Minister Richardson: “My intention is that the staff will be fairly compensated” – – News Views Reviews & Interviews

The content originally appeared on: StMaartenNews

PHILIPSBURG — There is a discord between some employees of the Justice Ministry and the unions that represent them. This appears from our exclusive interview with Minister of Justice Anna Richardson.

“I am happy that we could have one-on-one discussions with our staff,” Richardson said. “They want to know where the numbers are coming from. I have heard them say: I do not agree with agreements made by the union. I was baffled when I heard that, because the impression has been created that the unions represent that staff. And now staff members are saying: no, I do not agree with that; and they were never consulted.”

Some staff members get entangled in discussion with politicians, Minister Richardson says. “They tell them: we are going to send this minister home. If this minister is going home, who is going to pick it up and complete it for them? My intention is to fix this matter in the interest of the staff, to make sure that they are fairly compensated.”

The go-slow action at the police force is an expression of the frustration-level among employees of the ministry, and Richardson understands that. The matter of the function book, payment arrears and the legal position of each individual staff member are hot topics that have unfortunately also been drawn into the political arena.

Richardson: “A lot of politics is being played right now and the minister is getting all the heat. I am gonna take that. But there is so much dishonesty coming from people we should be able to respect.”

The minister emphasized that the function book was approved by her and by the governor in 2020 but that it still has to be activated. “That has to go in conjunction with the new police law.”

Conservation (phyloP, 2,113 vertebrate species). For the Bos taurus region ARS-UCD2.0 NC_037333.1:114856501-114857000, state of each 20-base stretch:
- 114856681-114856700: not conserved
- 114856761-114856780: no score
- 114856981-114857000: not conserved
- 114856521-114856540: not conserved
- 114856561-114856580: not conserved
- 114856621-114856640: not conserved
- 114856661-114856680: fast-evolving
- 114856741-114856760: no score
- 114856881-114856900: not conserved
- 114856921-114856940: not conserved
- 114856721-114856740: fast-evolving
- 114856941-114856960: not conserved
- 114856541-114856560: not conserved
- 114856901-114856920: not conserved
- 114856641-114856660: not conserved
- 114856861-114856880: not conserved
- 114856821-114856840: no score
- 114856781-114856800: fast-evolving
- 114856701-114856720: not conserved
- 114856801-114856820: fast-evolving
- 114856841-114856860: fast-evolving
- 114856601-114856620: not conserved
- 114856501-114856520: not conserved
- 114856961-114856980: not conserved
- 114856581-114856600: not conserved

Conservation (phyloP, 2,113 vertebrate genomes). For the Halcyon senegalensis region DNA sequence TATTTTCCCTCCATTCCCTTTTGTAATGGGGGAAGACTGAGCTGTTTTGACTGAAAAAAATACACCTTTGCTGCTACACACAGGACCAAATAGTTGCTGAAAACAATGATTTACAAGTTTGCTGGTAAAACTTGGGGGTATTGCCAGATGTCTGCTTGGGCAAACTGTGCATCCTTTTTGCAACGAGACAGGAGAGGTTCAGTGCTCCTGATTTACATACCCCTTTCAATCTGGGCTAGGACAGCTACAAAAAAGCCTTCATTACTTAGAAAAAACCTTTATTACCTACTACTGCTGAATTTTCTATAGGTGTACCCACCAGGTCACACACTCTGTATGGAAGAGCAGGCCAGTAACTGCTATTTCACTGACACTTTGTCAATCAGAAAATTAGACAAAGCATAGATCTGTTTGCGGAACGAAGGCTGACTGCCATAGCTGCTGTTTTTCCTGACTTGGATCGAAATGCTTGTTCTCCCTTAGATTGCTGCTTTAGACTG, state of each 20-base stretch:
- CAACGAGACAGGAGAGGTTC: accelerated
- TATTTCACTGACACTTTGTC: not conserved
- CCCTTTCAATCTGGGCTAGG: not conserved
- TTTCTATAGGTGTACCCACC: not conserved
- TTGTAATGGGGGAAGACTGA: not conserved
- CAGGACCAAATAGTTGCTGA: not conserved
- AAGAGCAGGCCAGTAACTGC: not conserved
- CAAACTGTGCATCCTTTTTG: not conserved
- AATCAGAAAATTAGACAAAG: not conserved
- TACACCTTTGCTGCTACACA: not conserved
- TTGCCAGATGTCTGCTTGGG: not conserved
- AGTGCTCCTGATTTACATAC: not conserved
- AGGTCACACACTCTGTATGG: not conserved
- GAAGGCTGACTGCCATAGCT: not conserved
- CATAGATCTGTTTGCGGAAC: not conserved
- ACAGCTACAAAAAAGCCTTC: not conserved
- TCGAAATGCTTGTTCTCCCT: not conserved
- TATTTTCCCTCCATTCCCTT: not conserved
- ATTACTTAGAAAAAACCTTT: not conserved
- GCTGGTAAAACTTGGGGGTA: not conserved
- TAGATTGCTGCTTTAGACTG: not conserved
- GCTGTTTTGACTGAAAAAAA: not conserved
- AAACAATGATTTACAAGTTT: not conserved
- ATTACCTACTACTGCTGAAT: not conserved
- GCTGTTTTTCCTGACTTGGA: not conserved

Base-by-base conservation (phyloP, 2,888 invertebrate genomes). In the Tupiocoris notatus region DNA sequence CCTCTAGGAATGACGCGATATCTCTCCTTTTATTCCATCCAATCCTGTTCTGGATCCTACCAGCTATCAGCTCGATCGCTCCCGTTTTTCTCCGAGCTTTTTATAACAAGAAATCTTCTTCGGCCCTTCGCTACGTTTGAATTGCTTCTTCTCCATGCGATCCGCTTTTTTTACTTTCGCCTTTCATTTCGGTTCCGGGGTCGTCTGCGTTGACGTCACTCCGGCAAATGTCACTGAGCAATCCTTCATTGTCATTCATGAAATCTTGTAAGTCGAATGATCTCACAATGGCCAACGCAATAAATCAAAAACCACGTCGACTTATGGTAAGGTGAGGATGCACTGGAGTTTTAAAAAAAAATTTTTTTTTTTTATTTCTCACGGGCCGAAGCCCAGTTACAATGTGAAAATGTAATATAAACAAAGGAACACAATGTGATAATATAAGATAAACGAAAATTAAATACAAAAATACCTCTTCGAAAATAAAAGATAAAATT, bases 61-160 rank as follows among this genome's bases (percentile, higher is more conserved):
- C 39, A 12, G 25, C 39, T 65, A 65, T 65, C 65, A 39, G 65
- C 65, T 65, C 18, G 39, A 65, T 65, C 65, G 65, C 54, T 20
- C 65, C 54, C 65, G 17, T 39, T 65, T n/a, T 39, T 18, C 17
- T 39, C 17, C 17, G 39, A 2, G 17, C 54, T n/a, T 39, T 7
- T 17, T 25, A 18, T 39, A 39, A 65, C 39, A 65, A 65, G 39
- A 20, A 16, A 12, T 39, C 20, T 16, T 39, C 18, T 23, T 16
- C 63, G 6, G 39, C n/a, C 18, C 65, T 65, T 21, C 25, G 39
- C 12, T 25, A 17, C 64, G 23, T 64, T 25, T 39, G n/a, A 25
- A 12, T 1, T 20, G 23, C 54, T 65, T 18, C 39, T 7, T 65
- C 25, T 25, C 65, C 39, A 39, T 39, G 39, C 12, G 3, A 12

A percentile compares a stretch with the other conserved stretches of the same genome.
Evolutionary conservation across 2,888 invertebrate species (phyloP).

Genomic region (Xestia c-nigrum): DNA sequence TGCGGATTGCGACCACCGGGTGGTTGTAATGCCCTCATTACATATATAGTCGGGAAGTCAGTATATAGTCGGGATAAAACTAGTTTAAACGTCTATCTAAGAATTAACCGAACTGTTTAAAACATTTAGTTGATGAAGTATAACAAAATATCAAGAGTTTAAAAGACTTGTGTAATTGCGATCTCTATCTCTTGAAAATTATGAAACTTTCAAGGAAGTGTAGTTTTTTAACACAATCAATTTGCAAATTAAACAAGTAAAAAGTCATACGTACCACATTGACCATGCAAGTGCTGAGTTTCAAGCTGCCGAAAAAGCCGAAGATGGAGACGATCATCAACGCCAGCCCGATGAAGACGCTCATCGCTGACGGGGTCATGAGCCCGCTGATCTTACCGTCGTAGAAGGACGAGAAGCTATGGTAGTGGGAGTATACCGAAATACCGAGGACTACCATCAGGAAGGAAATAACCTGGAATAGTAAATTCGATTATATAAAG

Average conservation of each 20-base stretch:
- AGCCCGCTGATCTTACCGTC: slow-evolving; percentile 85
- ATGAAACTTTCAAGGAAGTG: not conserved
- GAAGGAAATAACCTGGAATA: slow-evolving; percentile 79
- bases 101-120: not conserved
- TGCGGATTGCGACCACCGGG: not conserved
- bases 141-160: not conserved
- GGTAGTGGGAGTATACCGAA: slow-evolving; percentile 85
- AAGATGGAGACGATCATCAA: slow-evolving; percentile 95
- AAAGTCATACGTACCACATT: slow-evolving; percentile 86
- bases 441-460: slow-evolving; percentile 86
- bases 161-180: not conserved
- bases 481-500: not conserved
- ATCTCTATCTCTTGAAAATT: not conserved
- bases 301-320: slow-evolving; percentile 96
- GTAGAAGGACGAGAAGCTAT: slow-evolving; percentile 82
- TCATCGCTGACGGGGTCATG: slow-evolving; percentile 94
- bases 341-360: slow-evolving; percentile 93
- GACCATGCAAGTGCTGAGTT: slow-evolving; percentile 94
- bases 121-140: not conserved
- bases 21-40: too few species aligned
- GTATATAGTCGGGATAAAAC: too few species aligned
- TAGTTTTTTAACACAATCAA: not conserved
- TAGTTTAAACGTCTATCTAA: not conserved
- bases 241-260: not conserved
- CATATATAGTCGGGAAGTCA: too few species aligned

The placement letters that some have labelled as unlawful, are a first step towards doing right by the staff. Once there is an agreement about their contents, a national decree signed by the minister and the governor will settle the matter.

According to Minister Richardson, her staff has been working throughout the night to get the placement letters ready and delivered. That the process is not going as fast as desired is due to the fact that the contents of each letter have to be verified, based on historic information. There are four staff members allocated to prepare the letters for the 700+ staff members.

Richardson notes that the ministry is not giving preferential treatment to any department. “I am responsible for the entire law enforcement structure. Every agency within the ministry is valued. They all have their roles and their responsibilities.”

While politicians have eagerly jumped onto the bandwagon to have their say about the issues that plague the department, Minister Richardson remains skeptical of their role in parliament. “Nobody brought a motion during the budget debate to allocate more money for the justice workers,” she observed. “Not one.”

The ministry has opened a dedicated email address where staff members can send their objections to the contents of their placement letter. “We received complaints from some staffers who said that they had not received an answer. They are right. We have four people working on the placement letters and that are the same people who have to answer those emails.”

Below you can watch the full interview recording with the minister of justice at your convenience.

In a part three of our review of the interview, we will look further in depth at the following topics the minister talked about during the interview:

Status of the Function Books.
The ratification of the function books, the salary scales and the positions/placements of the justice workers.
The tedious process of determining/calculating the payment each justice worker has to get.
The available money to make the payments. Based on the Covenant with the Unions, payments will be done in terms spread out over maximum 5 tranches. Depending on how much is owed to each worker. The minister also touched on where the rest of the money will come from..

To be continued…. Part 3 – Minister Richardson on the tedious process of how the amounts owed to each justice worker are determined.

Related article: Part 1 – exclusive interview with Minister of Justice Anna Richardson